Vibrating Tree Frogs

This Species Has Developed an Unusual Way to Communicate

by Pallav Regmi, age 12

How animals communicate has long been of interest to many scientists.  Animals are known to use acoustic and visual signals, as well as physical interactions, as methods of communication.  However, scientists have learned that some animals use a different method of communication: vibration.  Researchers recently discovered that male red-eyed tree frogs communicate using vibration.  These frogs shake plant branches very quickly, sending vibrations to other frogs on the tree.  The frog vibrates by contracting and extending his limbs 12 times per second.  If a male frog feels that another male frog is trespassing on his territory, he will start to send a stronger, more menacing vibration to ward off the invader.

“They’re essentially doing push-ups with their rear legs, but really fast ones,” says Michael Caldwell, a post-doctorate at the Smithsonian Tropical Research Institute.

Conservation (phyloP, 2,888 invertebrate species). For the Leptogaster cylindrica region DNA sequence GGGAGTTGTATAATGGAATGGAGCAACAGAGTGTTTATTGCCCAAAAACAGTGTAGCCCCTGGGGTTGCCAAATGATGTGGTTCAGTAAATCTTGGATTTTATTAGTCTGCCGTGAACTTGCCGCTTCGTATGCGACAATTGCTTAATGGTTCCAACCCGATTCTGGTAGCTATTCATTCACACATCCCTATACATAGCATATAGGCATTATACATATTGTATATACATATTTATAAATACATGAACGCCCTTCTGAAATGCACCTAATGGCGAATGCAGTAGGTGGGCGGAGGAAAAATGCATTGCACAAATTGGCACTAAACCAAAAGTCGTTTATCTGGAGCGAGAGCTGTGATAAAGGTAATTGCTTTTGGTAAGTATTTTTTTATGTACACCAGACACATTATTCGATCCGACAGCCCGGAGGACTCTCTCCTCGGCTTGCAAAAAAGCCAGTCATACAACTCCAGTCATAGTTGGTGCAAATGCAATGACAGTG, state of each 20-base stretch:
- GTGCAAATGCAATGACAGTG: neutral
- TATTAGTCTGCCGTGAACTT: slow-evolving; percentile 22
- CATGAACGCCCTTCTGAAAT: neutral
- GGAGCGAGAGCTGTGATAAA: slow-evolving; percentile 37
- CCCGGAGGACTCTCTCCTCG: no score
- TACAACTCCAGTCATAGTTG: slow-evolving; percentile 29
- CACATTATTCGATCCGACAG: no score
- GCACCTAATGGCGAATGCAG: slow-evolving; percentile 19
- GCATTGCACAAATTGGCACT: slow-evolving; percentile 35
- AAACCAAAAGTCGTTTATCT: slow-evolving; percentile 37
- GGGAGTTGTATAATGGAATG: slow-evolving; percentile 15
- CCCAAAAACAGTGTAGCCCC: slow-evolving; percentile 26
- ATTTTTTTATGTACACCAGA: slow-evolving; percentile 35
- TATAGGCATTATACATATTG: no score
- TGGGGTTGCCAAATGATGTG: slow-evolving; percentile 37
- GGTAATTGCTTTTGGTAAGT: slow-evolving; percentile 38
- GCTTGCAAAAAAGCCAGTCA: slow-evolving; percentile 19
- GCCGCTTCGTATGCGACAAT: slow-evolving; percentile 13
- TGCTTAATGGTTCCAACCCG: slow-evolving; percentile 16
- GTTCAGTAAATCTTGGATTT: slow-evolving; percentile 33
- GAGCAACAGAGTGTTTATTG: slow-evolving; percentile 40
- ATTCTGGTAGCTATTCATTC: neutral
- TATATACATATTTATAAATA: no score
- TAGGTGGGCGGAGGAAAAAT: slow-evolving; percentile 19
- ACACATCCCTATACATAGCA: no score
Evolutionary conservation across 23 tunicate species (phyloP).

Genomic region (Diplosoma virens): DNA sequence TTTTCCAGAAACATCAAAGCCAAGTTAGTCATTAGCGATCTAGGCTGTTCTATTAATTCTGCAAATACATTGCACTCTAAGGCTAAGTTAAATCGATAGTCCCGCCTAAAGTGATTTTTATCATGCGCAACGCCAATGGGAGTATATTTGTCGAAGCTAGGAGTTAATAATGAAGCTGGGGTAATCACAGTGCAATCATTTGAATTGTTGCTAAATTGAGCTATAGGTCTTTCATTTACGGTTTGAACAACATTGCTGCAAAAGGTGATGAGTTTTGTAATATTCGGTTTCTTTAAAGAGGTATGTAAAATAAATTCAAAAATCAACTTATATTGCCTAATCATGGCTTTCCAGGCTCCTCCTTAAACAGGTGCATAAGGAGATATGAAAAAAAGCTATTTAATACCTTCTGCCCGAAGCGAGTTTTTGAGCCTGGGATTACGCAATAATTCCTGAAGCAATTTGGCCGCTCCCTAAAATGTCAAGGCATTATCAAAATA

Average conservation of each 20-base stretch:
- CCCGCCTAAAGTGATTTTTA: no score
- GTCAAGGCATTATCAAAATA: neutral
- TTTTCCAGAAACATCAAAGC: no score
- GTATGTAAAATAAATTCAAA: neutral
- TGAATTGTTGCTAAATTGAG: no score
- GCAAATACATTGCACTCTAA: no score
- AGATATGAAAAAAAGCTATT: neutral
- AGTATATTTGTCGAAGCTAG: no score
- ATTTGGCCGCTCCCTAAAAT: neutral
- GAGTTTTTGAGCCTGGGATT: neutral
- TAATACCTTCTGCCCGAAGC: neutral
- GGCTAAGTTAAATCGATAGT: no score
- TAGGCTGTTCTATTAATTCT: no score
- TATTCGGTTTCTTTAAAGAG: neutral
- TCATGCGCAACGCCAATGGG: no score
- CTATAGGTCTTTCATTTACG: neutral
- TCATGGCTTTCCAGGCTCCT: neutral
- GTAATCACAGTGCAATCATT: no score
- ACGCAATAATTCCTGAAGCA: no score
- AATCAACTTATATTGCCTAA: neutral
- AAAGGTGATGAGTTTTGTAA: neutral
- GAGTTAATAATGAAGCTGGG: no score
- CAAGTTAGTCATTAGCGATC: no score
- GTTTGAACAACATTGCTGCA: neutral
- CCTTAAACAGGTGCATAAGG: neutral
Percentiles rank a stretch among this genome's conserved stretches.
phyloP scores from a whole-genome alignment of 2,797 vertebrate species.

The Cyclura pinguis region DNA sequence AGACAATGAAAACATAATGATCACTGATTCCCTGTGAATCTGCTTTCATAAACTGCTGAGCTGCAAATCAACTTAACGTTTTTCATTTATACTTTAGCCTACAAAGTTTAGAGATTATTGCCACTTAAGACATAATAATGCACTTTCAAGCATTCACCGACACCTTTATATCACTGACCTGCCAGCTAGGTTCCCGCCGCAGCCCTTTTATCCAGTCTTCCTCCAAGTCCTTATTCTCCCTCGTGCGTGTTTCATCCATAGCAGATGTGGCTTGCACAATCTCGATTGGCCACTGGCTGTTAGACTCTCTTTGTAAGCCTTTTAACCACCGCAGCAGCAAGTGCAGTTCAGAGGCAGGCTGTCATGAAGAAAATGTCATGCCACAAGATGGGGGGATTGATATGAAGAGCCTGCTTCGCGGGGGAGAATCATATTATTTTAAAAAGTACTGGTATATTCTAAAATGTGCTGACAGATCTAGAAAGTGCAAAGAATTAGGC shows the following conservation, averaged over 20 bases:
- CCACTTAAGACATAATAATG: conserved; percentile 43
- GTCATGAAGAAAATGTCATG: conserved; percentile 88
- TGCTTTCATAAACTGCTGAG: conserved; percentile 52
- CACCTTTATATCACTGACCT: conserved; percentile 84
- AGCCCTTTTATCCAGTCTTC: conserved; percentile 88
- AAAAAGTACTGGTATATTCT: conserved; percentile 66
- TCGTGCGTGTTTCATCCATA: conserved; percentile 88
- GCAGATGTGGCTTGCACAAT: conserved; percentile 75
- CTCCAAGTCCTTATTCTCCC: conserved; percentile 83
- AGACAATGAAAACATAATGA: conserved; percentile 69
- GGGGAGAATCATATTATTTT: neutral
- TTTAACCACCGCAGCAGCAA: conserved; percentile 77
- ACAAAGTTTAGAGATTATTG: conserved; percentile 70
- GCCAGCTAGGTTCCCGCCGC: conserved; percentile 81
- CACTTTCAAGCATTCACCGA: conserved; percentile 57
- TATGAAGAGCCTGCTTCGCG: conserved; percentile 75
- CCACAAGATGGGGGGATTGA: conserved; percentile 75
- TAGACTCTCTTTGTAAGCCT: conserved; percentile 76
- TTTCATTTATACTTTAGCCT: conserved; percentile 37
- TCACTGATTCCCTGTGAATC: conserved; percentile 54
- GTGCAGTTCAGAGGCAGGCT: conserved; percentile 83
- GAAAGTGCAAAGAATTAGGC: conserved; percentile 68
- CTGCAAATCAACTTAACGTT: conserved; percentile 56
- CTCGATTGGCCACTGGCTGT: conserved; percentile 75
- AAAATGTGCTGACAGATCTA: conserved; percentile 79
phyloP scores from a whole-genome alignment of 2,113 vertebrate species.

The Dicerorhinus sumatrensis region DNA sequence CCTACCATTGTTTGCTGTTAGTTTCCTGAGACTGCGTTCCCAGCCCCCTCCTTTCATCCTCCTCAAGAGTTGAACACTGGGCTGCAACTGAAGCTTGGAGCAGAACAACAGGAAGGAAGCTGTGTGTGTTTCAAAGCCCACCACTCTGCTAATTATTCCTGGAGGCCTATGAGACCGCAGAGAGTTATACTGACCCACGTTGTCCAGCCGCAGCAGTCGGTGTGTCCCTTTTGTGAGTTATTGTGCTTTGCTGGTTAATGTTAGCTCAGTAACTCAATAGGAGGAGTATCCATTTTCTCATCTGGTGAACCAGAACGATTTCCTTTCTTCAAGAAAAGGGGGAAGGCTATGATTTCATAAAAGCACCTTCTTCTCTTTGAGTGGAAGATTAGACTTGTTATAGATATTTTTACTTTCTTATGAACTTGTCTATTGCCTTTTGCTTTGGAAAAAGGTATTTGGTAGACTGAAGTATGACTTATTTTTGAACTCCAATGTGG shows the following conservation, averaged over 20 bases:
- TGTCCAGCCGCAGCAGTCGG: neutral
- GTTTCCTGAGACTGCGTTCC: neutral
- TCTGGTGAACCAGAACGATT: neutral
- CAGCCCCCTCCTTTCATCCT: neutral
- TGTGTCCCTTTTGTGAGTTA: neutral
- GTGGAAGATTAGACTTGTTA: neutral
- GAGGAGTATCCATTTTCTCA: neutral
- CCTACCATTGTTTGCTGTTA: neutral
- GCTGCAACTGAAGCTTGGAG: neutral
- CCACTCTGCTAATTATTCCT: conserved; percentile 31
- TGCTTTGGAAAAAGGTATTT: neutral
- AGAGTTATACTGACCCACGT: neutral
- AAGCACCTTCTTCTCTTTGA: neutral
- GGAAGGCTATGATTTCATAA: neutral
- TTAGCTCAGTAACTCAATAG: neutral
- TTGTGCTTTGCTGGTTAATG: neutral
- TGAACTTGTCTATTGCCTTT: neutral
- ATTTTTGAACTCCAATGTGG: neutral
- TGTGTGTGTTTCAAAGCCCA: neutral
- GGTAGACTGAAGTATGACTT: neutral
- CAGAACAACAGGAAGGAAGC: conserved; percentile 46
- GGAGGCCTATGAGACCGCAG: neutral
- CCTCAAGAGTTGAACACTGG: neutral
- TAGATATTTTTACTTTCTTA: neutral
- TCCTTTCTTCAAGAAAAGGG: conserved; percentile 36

Vibration used as a sign of male aggression is commonly displayed during the frog’s mating season.  Frogs might also send each other acoustic signals or even start to fight until the weaker one departs.
While it is true that monkeys also shake branches, scientists believe that they do so only as a visual form of communication.  Insects also send vibrations as a form of communication. But these frogs are the first vertebrates noted by scientists to use vibration in this way.

[Sources: The New York Times; Ranger Rick]